Fertility and Stress: Is There a Connection?
We know that chronic stress is harmful to our health. It activates many organs and glands in the body and leads to undesirable reactions, such as a headache or an increase in heart rate, among others. However, is there a real and direct connection between fertility and stress?
Stress affects us both emotionally and physically. Being always on alert is a real wear and tear on the body. And according to how you try to manage it, it’ll affect you more or less. Hence, the importance of finding the right tools.
When a woman is trying to get pregnant but can’t, it’s normal for her to worry and fill her mind with overwhelming ideas and feelings. This situation, although different in every case, can affect women’s health and, therefore, their fertility.
As far as the body’s concerned, everything’s related. Many factors, both internal and external, can affect fertility.
Depending on the person, the increased level of stress can modify women’s sleep patterns and appetite. It can also cause hormone production to change suddenly and cause irregular ovulation.
What does the research say?
According to a study recently conducted at the University of Ohio, women with a high level of alpha-amylase are less likely to get pregnant. The fact is that feeling stressed, nervous or upset causes changes in the ovulation cycle, and therefore, complicates fertilization.
According to the study, excess stress can affect the function of the hypothalamus. This is the organ responsible for regulating hormones (and, therefore, emotions).
Feeling stressed affects not only women but also men; thus, sperm production can decrease considerably. This indicates that, when there’s stress, the body can be predisposed in various ways, regardless of the person’s sex. Now, how can we avoid this?
Fertility and stress: learn to manage
When faced with a stressful situation, it’s necessary to learn to control your emotions correctly. Of course, it’s not something you can do overnight, and it’s necessary to know that you have to work at it, every day.
There are no magic formulas and some days will be harder than others, but it’s possible to progress.
When women undergo fertility treatments and feel stressed, it can affect the outcome of their results. Therefore, it’s essential to learn to manage emotions and let things flow.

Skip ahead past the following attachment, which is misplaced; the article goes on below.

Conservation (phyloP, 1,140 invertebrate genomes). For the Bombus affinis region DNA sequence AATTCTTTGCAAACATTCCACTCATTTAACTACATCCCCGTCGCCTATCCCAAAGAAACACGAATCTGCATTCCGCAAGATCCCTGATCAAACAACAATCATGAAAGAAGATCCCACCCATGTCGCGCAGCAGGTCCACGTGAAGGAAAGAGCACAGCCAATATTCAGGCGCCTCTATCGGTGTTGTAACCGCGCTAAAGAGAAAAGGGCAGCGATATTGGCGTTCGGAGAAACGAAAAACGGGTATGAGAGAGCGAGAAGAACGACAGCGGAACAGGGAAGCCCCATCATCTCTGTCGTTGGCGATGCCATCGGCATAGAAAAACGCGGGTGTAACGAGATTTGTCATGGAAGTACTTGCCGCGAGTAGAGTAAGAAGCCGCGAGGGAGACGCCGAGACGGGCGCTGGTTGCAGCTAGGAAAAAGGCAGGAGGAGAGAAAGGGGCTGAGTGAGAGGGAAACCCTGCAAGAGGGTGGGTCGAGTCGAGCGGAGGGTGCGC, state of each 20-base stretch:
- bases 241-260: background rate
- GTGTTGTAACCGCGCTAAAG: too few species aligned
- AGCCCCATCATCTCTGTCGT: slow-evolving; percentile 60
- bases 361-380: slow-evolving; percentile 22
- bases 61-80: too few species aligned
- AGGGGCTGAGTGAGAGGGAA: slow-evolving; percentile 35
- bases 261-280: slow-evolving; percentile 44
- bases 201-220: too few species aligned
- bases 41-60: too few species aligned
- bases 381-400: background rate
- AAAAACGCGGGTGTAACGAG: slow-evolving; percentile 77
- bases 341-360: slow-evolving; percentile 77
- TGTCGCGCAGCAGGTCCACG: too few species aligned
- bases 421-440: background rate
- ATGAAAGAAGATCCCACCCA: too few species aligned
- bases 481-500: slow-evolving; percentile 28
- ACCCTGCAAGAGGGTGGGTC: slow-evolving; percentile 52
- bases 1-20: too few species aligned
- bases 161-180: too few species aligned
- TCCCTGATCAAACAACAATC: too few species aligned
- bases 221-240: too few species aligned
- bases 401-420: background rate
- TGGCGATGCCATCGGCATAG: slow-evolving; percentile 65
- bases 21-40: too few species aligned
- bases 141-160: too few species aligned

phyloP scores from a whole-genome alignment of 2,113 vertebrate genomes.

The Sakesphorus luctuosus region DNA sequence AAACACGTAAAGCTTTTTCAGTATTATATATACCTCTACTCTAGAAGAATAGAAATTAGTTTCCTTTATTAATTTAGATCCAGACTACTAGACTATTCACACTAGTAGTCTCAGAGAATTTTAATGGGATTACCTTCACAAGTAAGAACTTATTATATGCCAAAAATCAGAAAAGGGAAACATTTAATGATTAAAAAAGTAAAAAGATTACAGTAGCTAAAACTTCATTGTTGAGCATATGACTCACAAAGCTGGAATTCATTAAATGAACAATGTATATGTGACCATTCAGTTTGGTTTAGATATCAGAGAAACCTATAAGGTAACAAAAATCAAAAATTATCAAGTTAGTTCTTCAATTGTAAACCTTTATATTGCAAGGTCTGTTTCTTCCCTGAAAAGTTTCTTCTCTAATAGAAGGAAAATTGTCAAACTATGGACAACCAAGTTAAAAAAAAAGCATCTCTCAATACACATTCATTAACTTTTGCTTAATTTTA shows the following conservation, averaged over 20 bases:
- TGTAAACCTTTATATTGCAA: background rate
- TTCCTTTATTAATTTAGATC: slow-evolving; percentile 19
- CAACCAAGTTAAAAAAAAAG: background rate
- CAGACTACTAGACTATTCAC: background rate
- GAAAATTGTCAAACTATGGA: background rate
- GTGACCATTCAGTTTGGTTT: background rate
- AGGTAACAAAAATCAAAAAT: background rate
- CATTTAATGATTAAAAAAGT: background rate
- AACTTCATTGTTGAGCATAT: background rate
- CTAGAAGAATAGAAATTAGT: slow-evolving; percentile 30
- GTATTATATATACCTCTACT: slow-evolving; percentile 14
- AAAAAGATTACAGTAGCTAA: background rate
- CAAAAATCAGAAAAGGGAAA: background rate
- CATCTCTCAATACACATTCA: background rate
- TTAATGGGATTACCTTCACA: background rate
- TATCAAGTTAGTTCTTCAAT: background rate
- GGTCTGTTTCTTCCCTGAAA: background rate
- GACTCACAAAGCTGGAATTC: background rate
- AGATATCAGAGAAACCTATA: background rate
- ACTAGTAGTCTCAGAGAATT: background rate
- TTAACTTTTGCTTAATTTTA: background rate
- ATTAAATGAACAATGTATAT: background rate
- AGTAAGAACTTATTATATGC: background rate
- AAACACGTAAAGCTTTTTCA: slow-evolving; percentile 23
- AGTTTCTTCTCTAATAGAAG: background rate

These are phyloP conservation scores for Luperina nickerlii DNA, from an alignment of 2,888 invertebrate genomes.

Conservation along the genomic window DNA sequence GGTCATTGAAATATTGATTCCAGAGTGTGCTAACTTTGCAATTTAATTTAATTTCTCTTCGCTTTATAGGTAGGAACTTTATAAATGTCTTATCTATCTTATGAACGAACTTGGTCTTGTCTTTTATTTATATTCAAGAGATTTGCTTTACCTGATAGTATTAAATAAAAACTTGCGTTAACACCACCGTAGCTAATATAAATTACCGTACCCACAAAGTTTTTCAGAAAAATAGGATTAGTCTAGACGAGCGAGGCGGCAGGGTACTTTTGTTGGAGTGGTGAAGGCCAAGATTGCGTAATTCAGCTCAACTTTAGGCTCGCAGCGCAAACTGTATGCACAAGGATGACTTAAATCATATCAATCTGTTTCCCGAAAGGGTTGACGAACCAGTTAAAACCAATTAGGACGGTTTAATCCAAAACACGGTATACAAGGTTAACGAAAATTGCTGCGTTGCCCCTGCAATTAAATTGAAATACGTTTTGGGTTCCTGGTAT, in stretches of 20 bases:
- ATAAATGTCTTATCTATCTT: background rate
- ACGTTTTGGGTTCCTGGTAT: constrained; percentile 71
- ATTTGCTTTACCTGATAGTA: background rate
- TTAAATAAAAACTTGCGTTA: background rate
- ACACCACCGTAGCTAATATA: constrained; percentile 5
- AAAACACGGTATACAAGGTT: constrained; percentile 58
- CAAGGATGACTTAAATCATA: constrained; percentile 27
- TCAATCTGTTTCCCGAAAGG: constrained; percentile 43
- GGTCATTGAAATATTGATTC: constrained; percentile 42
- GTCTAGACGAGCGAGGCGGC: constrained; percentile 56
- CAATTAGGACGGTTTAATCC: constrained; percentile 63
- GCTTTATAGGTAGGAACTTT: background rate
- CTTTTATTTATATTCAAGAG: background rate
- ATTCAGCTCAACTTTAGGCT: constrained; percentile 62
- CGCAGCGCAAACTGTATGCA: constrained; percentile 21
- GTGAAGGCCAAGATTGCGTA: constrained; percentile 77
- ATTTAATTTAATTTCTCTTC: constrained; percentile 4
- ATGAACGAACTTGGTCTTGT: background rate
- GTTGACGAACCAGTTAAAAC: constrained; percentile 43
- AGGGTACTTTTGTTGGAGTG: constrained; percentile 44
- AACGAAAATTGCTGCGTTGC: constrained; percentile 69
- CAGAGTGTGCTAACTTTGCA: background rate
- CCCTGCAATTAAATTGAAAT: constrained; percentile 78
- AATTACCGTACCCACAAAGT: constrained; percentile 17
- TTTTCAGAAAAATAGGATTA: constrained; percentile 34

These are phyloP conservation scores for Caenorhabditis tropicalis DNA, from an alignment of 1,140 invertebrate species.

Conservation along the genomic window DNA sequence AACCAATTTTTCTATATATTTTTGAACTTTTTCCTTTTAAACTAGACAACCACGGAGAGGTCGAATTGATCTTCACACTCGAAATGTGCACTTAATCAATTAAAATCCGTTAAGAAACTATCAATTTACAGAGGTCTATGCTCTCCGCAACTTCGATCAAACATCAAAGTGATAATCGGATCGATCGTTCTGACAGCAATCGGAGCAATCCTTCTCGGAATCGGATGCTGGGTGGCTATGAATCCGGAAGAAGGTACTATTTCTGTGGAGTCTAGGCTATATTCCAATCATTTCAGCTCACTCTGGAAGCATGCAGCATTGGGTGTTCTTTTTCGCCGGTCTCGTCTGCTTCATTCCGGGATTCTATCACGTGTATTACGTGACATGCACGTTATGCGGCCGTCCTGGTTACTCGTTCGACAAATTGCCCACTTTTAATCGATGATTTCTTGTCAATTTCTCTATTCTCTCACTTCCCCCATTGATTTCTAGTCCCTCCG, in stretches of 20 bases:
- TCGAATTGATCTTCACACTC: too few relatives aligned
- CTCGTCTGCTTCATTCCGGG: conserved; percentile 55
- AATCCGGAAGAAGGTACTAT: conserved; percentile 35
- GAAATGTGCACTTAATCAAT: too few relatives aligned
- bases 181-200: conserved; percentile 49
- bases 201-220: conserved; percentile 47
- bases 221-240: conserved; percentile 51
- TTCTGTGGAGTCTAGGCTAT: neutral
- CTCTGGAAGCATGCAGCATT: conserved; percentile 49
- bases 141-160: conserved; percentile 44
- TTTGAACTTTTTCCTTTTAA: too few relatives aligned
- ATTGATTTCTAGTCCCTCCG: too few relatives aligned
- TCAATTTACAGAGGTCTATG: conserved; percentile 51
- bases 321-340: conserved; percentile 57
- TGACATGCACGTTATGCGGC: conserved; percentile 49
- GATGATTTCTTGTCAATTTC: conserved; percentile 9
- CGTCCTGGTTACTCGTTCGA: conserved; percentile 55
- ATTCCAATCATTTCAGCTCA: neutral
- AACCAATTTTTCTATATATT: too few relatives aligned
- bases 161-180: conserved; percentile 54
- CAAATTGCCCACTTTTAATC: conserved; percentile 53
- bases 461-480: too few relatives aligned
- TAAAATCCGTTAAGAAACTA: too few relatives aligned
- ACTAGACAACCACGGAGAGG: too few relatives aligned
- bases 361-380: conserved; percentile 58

Staying calm, being understanding and trusting can favor us much more than high expectations created out of fear.
Chronic stress doesn’t always cause infertility problems, but its influence can’t be ruled out. Therefore, the connection between fertility and stress depends on the person.
What can we do to reduce stress?
Various activities help distract us, free our mind, and feel better overall. It’s recommended that we apply them to maintain our stress levels as low as possible. The most popular and recommended activity in these cases is yoga.
Here are some everyday tips you can also put into practice:
- Practice breathing deeply every day until it becomes a habit.
- Meditate. Visualize a pleasant place like the beach, a cabin in the forest or another space that transmits tranquility and serenity.
- Eat and hydrate yourself properly.
- Let off steam whenever necessary with someone you trust or psychologist.
- Exercise (do yoga or any other sport or activity that pleases you).
- Keep good relationships. You have to be close, affectionate and kind.
The important thing is not to try to solve everything at once. Rather, little by little, try to free your mind, and focus on the positive aspects of life in order to empower yourself. This is something that will benefit you in the short and long term.
By downplaying the importance of “fertility and stress” you’ll help clear up your mind and, consequently, stabilize your body.It might interest you...
All cited sources were thoroughly reviewed by our team to ensure their quality, reliability, currency, and validity. The bibliography of this article was considered reliable and of academic or scientific accuracy.
- Aslzaker, Maryam & Pourshahbaz, Abbas & Lankarani, Narges & Mohammadkhani, Parvaneh & Geranmayepour, Shiva. (2016). Effects of Infertility Stress, Psychological Symptoms, and Quality of Life on Predicting Success Rate of IVF/ICSI Treatment in Infertile Women. Practice in Clinical Psychology. 4. 275-281. 10.18869/acadpub.jpcp.4.4.275.
- Stress and infertility. American Society for Reproductive Medicine. ReproductiveFacts.org
- Galst, Joann. (2017). The Elusive Connection Between Stress and Infertility: A Research Review With Clinical Implications. Journal of Psychotherapy Integration. 28. 10.1037/int0000081.